- Engaging in sleep-promoting habits during the day: exercising, reducing the amount of caffeine you consume and eating a healthy diet.
Moderate Your Alcohol Intake
Although some studies may have suggested that consuming an average of one alcoholic beverage per day was beneficial to brain health, recent research has shown that drinking excess alcohol does not help prevent cognitive decline. If you enjoy the occasional alcoholic beverage, make sure to limit your consumption to no more than one drink per day.
In a 2019 JAMA study on alcohol consumption and risk of dementia, older adults who consumed more than 14 drinks per week had a higher risk of developing dementia. Those who consumed alcohol within the recommended limits did not have any associated lower risk of developing dementia.
Drinking too much alcohol puts you at a higher risk of developing serious and persistent changes in the brain. These changes may result in either the direct effects of alcohol on the brain or other indirect causes that alcohol has on the body, like poor liver function or poor general health status. Excess alcohol consumption can cause decreased absorption of certain B vitamins like thiamine, vitamin B1, which is an essential nutrient required by all tissues, including the brain.
As humans, we have developed to be social creatures, and our social interactions have profound effects on our mental health and longevity. Social isolation, the lack of interaction with others, is considered the major contributor to depression and psychosocial stress, contributing to cognitive decline.
Research analyzing the correlation between loneliness and risk of developing Alzheimer’s disease (AD) showed that individuals with minimal social interactions had a higher risk of AD than those with robust social support. Evidence also suggests that humans' social connections may be as important as exercise and eating a healthy diet.
Strong social interactions can help protect your memory and cognitive function by promoting signals that have beneficial effects on cognitive function and neurogenesis. Neurogenesis is the formation of new neurons, which can occur in certain parts of our brains during our lifetime. Therefore, people with strong social support have been found to experience less cognitive decline than those who are alone.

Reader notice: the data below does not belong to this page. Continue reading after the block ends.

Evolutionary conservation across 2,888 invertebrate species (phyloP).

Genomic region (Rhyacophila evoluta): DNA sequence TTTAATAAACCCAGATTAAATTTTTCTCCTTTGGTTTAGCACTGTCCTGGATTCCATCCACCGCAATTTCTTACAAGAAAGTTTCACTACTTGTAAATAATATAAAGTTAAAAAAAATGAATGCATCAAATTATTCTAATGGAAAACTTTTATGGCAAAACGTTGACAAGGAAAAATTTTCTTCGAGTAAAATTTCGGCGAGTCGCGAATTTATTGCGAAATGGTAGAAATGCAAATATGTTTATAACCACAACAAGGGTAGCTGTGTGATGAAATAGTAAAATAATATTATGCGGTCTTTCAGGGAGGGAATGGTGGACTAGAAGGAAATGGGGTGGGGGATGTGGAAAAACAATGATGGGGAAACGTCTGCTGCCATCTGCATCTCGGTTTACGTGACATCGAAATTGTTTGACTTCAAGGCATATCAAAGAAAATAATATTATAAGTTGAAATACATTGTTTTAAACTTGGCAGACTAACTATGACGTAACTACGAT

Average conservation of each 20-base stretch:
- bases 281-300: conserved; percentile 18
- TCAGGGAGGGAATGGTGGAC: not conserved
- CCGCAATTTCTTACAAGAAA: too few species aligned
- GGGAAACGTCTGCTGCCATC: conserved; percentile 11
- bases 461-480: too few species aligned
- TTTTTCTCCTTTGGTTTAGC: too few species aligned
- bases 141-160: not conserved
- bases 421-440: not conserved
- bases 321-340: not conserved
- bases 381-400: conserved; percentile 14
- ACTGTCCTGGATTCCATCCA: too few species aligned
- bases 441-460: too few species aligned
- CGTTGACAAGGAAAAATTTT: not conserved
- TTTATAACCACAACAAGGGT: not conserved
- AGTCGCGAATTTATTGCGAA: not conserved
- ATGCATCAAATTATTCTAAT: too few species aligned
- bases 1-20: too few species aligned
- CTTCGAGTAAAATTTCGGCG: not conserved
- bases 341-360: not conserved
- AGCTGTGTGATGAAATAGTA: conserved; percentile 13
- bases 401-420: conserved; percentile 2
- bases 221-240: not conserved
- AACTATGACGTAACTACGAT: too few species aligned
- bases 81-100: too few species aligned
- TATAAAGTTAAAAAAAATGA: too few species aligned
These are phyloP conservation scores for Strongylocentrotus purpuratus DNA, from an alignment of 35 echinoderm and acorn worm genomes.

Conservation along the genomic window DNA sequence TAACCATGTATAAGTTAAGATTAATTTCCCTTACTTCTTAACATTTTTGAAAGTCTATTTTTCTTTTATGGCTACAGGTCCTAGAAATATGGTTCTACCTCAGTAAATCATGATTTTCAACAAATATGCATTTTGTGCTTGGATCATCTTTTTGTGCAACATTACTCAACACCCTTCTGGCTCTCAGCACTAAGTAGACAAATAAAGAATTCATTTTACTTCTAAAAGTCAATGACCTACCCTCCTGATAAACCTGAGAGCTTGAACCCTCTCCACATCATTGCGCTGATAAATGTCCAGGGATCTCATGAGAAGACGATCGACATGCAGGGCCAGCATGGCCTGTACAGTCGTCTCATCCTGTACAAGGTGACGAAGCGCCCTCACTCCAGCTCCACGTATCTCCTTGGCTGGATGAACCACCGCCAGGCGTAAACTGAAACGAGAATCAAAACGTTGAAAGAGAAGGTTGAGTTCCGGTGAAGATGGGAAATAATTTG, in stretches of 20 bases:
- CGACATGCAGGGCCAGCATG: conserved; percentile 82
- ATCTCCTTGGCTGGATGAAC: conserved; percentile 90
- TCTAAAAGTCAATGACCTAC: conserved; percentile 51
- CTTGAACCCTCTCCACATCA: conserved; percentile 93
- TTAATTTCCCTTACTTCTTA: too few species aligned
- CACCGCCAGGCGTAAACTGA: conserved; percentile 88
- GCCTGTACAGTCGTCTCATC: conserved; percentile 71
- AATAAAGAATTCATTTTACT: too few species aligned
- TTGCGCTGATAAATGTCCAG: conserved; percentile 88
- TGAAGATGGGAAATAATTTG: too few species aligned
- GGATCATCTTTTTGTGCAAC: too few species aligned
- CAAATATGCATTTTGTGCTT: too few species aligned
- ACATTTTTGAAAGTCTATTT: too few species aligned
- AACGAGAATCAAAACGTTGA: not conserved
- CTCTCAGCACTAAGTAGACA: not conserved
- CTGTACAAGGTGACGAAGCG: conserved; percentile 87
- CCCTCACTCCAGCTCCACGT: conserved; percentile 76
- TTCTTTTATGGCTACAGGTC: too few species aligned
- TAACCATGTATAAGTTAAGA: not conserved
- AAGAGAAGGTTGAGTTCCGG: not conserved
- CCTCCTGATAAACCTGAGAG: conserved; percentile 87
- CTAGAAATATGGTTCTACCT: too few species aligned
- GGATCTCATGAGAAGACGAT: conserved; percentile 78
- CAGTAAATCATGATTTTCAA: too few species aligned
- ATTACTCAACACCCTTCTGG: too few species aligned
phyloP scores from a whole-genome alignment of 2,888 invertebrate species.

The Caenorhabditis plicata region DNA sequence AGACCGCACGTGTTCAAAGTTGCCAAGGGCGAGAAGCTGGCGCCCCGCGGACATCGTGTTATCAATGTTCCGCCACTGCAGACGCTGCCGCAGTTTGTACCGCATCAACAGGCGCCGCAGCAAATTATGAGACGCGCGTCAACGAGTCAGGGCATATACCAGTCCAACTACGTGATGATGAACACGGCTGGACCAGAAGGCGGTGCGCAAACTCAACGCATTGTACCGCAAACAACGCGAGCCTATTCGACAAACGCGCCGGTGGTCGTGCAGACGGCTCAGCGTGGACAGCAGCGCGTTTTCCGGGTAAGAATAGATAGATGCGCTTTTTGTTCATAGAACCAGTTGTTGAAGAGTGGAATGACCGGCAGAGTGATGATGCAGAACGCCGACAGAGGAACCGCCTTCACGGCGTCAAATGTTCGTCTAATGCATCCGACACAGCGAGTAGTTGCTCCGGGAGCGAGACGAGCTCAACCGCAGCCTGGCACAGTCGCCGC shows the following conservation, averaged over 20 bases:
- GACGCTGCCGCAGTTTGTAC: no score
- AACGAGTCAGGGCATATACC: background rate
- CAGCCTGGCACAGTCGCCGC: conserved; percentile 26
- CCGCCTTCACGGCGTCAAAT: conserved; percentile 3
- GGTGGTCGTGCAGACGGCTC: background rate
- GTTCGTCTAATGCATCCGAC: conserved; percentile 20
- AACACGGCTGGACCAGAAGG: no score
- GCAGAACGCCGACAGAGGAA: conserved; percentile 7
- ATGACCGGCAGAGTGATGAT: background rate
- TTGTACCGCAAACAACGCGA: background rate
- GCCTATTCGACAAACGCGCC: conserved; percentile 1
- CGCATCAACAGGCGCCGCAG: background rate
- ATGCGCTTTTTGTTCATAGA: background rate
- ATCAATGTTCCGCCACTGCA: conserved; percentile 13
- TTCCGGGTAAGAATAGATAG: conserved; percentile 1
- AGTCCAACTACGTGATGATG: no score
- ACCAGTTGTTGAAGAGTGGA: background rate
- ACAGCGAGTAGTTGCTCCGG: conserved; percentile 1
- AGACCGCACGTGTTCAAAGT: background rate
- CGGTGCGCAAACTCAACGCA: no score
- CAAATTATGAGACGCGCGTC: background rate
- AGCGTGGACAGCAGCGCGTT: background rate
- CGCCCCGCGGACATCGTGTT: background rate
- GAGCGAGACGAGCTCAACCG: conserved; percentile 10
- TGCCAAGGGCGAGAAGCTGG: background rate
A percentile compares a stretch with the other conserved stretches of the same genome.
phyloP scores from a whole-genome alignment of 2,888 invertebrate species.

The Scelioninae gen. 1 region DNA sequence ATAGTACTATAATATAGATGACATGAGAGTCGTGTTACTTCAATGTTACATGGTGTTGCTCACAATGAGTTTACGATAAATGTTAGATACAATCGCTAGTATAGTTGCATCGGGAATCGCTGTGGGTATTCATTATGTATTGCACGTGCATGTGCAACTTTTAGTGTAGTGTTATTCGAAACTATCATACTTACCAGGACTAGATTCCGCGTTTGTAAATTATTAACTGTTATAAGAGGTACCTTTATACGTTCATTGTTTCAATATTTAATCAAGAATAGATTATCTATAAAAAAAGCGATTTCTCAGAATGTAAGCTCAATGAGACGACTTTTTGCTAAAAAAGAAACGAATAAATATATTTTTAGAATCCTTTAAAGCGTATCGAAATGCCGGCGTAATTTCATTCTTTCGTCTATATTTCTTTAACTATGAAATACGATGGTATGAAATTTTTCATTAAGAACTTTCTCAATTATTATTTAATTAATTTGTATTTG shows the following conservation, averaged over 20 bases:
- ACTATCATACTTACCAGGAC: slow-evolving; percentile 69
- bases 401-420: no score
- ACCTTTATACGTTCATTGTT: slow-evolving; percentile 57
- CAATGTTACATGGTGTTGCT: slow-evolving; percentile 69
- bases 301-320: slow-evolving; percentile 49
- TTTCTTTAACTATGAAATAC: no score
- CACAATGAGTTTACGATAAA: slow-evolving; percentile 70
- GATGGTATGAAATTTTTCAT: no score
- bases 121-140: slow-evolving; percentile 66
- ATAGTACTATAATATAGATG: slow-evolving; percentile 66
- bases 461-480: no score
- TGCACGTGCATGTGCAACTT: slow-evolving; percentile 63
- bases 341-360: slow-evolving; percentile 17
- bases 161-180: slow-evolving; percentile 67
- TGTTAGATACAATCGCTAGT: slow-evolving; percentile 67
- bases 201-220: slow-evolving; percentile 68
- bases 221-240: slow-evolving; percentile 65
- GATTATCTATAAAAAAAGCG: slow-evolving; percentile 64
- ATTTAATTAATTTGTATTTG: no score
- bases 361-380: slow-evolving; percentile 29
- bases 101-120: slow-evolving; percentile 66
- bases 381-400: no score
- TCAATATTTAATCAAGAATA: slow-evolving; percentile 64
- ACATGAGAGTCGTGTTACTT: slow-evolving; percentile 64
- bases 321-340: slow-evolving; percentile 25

Finally, if you have strong ties to people, family, and friends, you can lower your stress levels. Social engagement requires that you perform several important mental processes, including attention and memory, to bolster cognition.
Although there is no current treatment for cognitive decline, having a healthy diet, exercising, avoiding excess alcohol intake, getting quality sleep, and having social support may help protect you from cognitive decline and preserve a higher quality of life as you age.
- Alhola P, Polo-Kantola P. Sleep deprivation: Impact on cognitive performance. Neuropsychiatr Dis Treat. 2007;3(5):553-567.
- Baker LD, Frank LL, Foster-Schubert K, et al. Effects of aerobic exercise on mild cognitive impairment: a controlled trial. Arch Neurol. 2010;67(1):71-79. doi:10.1001/archneurol.2009.307
- Hsiao YH, Chang CH, Gean PW. Impact of social relationships on Alzheimer's memory impairment: mechanistic studies. J Biomed Sci. 2018;25(1):3. Published 2018 Jan 11. doi:10.1186/s12929-018-0404-x
- Koch M, Fitzpatrick AL, Rapp SR, et al. Alcohol Consumption and Risk of Dementia and Cognitive Decline Among Older Adults With or Without Mild Cognitive Impairment. JAMA Netw Open. 2019;2(9):e1910319. doi:10.1001/jamanetworkopen.2019.10319